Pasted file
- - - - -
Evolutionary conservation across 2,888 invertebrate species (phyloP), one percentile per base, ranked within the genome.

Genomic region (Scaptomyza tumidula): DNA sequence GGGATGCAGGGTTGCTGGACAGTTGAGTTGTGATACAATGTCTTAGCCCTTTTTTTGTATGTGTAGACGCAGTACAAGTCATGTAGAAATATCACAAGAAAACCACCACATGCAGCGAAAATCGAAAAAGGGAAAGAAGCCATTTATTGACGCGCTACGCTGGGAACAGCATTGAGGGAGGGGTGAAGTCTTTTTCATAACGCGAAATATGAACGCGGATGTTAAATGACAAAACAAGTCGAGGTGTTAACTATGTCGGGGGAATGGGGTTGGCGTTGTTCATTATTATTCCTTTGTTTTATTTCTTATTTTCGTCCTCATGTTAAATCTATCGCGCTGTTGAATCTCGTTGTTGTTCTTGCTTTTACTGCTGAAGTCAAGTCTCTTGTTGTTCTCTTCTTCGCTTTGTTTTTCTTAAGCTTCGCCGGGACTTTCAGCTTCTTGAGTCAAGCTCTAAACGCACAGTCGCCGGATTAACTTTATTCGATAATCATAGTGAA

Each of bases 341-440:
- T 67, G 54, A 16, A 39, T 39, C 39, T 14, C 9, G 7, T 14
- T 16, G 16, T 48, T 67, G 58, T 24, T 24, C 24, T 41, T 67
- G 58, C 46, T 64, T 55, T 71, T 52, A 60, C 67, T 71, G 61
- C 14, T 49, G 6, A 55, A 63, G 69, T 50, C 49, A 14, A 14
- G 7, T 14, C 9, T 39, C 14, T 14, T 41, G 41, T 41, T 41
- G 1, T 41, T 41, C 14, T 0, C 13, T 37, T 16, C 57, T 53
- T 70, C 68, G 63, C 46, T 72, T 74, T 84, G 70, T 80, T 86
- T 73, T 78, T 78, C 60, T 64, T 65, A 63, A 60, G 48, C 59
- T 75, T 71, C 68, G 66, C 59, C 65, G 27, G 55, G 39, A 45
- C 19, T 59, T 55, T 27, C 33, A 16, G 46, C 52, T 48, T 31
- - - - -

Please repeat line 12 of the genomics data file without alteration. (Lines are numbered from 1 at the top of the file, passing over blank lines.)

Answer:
- T 75, T 71, C 68, G 66, C 59, C 65, G 27, G 55, G 39, A 45